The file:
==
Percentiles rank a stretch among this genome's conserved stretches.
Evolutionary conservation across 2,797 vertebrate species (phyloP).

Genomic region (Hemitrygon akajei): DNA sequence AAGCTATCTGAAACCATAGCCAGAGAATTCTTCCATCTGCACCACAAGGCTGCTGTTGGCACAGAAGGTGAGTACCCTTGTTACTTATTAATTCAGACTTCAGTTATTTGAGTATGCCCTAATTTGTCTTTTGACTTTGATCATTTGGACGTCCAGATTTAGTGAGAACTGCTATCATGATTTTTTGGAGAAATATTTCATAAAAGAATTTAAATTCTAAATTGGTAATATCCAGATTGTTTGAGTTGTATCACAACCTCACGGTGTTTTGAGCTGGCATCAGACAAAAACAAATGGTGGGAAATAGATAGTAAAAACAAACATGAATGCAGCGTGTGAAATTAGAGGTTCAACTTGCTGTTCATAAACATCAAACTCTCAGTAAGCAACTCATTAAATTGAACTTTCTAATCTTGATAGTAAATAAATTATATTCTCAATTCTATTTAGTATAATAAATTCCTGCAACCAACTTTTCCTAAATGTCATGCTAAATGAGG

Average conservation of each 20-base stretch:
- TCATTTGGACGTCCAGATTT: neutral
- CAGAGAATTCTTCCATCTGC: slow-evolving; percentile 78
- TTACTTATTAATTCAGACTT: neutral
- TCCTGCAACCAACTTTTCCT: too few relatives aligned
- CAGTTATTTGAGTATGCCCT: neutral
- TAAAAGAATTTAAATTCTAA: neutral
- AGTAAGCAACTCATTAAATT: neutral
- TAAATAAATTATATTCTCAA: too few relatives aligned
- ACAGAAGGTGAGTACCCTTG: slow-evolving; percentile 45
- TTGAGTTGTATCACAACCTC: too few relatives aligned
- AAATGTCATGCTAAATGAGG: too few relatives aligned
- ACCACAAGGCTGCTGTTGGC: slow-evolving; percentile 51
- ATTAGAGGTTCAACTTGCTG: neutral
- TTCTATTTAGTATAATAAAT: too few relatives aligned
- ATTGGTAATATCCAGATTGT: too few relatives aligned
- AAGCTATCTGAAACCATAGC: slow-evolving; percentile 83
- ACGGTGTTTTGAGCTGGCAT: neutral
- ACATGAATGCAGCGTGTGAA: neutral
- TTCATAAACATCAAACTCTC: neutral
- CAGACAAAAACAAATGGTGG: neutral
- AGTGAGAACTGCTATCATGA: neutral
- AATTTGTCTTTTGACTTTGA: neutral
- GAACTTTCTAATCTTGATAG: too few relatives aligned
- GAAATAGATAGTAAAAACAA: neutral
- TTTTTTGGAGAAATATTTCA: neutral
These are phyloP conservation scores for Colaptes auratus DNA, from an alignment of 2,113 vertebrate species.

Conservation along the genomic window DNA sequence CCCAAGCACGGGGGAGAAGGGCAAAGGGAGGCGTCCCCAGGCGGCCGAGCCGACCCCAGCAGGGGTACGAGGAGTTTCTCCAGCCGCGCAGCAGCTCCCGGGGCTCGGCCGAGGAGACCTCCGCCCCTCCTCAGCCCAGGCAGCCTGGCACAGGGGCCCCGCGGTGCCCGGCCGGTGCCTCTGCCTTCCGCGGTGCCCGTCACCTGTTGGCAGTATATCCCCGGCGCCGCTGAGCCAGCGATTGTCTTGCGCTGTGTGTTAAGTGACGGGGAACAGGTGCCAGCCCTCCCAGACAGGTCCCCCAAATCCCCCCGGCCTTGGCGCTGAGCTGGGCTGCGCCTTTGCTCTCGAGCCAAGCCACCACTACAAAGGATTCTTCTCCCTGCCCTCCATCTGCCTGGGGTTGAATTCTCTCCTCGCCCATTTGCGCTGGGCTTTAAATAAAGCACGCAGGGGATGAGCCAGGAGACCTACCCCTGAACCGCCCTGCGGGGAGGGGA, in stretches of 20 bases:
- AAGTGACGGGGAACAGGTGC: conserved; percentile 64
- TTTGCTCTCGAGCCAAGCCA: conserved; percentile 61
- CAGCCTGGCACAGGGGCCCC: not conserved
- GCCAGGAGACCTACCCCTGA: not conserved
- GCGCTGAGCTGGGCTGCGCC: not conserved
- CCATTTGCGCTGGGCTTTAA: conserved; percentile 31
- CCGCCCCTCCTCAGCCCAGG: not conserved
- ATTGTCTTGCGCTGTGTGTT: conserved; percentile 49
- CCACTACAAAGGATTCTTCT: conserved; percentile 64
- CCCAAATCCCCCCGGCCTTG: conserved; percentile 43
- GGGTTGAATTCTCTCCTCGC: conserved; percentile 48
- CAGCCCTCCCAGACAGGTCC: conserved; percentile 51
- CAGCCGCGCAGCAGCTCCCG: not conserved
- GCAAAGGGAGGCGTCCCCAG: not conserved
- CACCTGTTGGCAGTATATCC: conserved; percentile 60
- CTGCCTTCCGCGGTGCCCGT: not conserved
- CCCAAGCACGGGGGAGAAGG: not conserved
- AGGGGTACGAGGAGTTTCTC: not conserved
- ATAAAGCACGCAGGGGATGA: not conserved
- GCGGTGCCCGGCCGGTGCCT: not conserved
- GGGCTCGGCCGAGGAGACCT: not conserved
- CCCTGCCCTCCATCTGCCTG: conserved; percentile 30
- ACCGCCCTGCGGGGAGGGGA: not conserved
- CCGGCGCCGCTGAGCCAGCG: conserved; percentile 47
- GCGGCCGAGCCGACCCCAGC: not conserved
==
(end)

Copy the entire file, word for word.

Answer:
Percentiles rank a stretch among this genome's conserved stretches.
Evolutionary conservation across 2,797 vertebrate species (phyloP).

Genomic region (Hemitrygon akajei): DNA sequence AAGCTATCTGAAACCATAGCCAGAGAATTCTTCCATCTGCACCACAAGGCTGCTGTTGGCACAGAAGGTGAGTACCCTTGTTACTTATTAATTCAGACTTCAGTTATTTGAGTATGCCCTAATTTGTCTTTTGACTTTGATCATTTGGACGTCCAGATTTAGTGAGAACTGCTATCATGATTTTTTGGAGAAATATTTCATAAAAGAATTTAAATTCTAAATTGGTAATATCCAGATTGTTTGAGTTGTATCACAACCTCACGGTGTTTTGAGCTGGCATCAGACAAAAACAAATGGTGGGAAATAGATAGTAAAAACAAACATGAATGCAGCGTGTGAAATTAGAGGTTCAACTTGCTGTTCATAAACATCAAACTCTCAGTAAGCAACTCATTAAATTGAACTTTCTAATCTTGATAGTAAATAAATTATATTCTCAATTCTATTTAGTATAATAAATTCCTGCAACCAACTTTTCCTAAATGTCATGCTAAATGAGG

Average conservation of each 20-base stretch:
- TCATTTGGACGTCCAGATTT: neutral
- CAGAGAATTCTTCCATCTGC: slow-evolving; percentile 78
- TTACTTATTAATTCAGACTT: neutral
- TCCTGCAACCAACTTTTCCT: too few relatives aligned
- CAGTTATTTGAGTATGCCCT: neutral
- TAAAAGAATTTAAATTCTAA: neutral
- AGTAAGCAACTCATTAAATT: neutral
- TAAATAAATTATATTCTCAA: too few relatives aligned
- ACAGAAGGTGAGTACCCTTG: slow-evolving; percentile 45
- TTGAGTTGTATCACAACCTC: too few relatives aligned
- AAATGTCATGCTAAATGAGG: too few relatives aligned
- ACCACAAGGCTGCTGTTGGC: slow-evolving; percentile 51
- ATTAGAGGTTCAACTTGCTG: neutral
- TTCTATTTAGTATAATAAAT: too few relatives aligned
- ATTGGTAATATCCAGATTGT: too few relatives aligned
- AAGCTATCTGAAACCATAGC: slow-evolving; percentile 83
- ACGGTGTTTTGAGCTGGCAT: neutral
- ACATGAATGCAGCGTGTGAA: neutral
- TTCATAAACATCAAACTCTC: neutral
- CAGACAAAAACAAATGGTGG: neutral
- AGTGAGAACTGCTATCATGA: neutral
- AATTTGTCTTTTGACTTTGA: neutral
- GAACTTTCTAATCTTGATAG: too few relatives aligned
- GAAATAGATAGTAAAAACAA: neutral
- TTTTTTGGAGAAATATTTCA: neutral
These are phyloP conservation scores for Colaptes auratus DNA, from an alignment of 2,113 vertebrate species.

Conservation along the genomic window DNA sequence CCCAAGCACGGGGGAGAAGGGCAAAGGGAGGCGTCCCCAGGCGGCCGAGCCGACCCCAGCAGGGGTACGAGGAGTTTCTCCAGCCGCGCAGCAGCTCCCGGGGCTCGGCCGAGGAGACCTCCGCCCCTCCTCAGCCCAGGCAGCCTGGCACAGGGGCCCCGCGGTGCCCGGCCGGTGCCTCTGCCTTCCGCGGTGCCCGTCACCTGTTGGCAGTATATCCCCGGCGCCGCTGAGCCAGCGATTGTCTTGCGCTGTGTGTTAAGTGACGGGGAACAGGTGCCAGCCCTCCCAGACAGGTCCCCCAAATCCCCCCGGCCTTGGCGCTGAGCTGGGCTGCGCCTTTGCTCTCGAGCCAAGCCACCACTACAAAGGATTCTTCTCCCTGCCCTCCATCTGCCTGGGGTTGAATTCTCTCCTCGCCCATTTGCGCTGGGCTTTAAATAAAGCACGCAGGGGATGAGCCAGGAGACCTACCCCTGAACCGCCCTGCGGGGAGGGGA, in stretches of 20 bases:
- AAGTGACGGGGAACAGGTGC: conserved; percentile 64
- TTTGCTCTCGAGCCAAGCCA: conserved; percentile 61
- CAGCCTGGCACAGGGGCCCC: not conserved
- GCCAGGAGACCTACCCCTGA: not conserved
- GCGCTGAGCTGGGCTGCGCC: not conserved
- CCATTTGCGCTGGGCTTTAA: conserved; percentile 31
- CCGCCCCTCCTCAGCCCAGG: not conserved
- ATTGTCTTGCGCTGTGTGTT: conserved; percentile 49
- CCACTACAAAGGATTCTTCT: conserved; percentile 64
- CCCAAATCCCCCCGGCCTTG: conserved; percentile 43
- GGGTTGAATTCTCTCCTCGC: conserved; percentile 48
- CAGCCCTCCCAGACAGGTCC: conserved; percentile 51
- CAGCCGCGCAGCAGCTCCCG: not conserved
- GCAAAGGGAGGCGTCCCCAG: not conserved
- CACCTGTTGGCAGTATATCC: conserved; percentile 60
- CTGCCTTCCGCGGTGCCCGT: not conserved
- CCCAAGCACGGGGGAGAAGG: not conserved
- AGGGGTACGAGGAGTTTCTC: not conserved
- ATAAAGCACGCAGGGGATGA: not conserved
- GCGGTGCCCGGCCGGTGCCT: not conserved
- GGGCTCGGCCGAGGAGACCT: not conserved
- CCCTGCCCTCCATCTGCCTG: conserved; percentile 30
- ACCGCCCTGCGGGGAGGGGA: not conserved
- CCGGCGCCGCTGAGCCAGCG: conserved; percentile 47
- GCGGCCGAGCCGACCCCAGC: not conserved